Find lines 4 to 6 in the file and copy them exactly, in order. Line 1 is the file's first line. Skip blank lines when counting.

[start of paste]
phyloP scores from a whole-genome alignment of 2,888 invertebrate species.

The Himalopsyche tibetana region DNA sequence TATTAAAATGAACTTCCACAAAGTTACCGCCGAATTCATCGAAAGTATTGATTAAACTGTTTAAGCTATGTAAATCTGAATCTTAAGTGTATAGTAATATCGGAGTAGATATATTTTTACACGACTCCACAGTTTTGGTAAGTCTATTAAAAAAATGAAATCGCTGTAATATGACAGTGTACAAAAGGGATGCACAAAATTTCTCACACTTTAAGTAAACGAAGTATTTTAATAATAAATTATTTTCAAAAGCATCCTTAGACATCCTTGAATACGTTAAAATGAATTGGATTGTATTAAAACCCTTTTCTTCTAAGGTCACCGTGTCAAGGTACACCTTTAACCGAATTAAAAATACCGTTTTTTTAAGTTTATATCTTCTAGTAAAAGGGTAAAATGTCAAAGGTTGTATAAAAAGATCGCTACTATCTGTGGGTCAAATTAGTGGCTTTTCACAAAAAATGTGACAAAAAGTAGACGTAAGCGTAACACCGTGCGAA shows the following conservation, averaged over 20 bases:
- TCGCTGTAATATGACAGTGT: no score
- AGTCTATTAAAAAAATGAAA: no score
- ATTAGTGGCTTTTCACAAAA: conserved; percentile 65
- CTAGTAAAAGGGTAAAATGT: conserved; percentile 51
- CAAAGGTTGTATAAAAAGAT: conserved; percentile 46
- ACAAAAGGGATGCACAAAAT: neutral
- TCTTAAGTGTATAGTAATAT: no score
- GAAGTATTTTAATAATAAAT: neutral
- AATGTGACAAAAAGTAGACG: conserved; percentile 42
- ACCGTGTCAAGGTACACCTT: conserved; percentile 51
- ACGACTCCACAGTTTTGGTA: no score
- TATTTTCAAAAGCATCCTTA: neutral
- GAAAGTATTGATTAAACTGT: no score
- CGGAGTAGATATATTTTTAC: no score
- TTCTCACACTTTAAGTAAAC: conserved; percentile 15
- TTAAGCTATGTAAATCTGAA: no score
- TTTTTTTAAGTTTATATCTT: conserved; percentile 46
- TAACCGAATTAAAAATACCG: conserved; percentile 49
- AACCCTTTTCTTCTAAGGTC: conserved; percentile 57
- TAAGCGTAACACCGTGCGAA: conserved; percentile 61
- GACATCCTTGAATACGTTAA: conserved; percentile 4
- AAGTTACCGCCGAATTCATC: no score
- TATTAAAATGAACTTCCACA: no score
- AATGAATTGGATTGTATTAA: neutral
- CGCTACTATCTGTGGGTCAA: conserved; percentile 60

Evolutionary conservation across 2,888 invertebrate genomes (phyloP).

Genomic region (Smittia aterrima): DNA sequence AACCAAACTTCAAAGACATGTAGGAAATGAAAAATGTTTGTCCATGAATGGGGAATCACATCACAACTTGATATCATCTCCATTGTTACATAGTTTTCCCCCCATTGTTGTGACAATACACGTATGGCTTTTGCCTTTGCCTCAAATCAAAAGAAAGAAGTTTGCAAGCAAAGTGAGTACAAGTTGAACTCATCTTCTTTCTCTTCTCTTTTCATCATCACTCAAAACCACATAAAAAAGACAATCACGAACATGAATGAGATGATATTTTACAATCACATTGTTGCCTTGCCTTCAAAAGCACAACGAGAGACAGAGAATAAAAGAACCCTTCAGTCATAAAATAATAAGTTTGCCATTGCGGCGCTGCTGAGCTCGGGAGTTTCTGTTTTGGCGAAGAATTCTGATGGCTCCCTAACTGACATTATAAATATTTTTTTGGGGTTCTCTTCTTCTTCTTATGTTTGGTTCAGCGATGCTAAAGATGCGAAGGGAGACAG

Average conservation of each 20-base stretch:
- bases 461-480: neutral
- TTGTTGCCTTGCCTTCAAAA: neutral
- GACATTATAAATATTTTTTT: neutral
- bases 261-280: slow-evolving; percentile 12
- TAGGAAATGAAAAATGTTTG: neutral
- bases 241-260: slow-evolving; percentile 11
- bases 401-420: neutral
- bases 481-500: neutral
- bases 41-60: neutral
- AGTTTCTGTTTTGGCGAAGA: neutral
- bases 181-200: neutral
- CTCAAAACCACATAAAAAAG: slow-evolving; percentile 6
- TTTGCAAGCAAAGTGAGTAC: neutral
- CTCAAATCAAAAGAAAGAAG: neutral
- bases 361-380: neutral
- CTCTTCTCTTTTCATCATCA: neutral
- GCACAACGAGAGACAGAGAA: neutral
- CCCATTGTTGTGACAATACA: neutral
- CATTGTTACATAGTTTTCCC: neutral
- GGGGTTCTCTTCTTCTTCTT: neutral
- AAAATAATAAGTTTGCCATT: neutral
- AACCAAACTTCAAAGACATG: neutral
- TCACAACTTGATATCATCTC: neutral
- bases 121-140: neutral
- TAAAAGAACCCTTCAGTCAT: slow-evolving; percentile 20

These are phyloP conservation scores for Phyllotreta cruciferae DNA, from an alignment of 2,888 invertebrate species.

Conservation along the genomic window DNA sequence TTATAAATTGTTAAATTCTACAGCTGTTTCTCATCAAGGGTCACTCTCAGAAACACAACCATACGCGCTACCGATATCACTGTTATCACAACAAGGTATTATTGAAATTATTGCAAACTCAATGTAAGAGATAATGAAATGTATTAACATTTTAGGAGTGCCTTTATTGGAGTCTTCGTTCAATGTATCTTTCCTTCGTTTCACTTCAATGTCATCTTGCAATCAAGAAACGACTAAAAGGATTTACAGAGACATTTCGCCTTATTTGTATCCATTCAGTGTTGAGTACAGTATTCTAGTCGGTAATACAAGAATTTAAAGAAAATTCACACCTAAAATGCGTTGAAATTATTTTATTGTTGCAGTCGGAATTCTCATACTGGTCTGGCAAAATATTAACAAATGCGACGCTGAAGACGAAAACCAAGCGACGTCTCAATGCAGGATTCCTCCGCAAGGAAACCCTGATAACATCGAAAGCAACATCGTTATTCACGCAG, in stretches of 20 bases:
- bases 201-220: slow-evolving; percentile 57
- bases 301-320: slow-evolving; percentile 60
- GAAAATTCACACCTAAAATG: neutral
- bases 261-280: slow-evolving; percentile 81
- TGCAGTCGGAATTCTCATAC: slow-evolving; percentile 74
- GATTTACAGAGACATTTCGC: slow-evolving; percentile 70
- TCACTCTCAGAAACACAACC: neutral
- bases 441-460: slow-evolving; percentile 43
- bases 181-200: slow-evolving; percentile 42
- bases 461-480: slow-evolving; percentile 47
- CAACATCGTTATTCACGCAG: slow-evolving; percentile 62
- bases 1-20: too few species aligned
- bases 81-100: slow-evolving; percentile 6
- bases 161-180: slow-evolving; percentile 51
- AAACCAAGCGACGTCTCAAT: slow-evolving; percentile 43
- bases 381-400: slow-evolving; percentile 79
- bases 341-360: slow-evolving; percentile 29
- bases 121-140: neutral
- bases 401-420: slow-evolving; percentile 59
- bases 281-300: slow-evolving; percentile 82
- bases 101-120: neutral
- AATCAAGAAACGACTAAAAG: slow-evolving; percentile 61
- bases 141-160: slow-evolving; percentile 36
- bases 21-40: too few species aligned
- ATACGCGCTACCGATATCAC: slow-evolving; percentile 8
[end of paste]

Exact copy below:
- AGTCTATTAAAAAAATGAAA: no score
- ATTAGTGGCTTTTCACAAAA: conserved; percentile 65
- CTAGTAAAAGGGTAAAATGT: conserved; percentile 51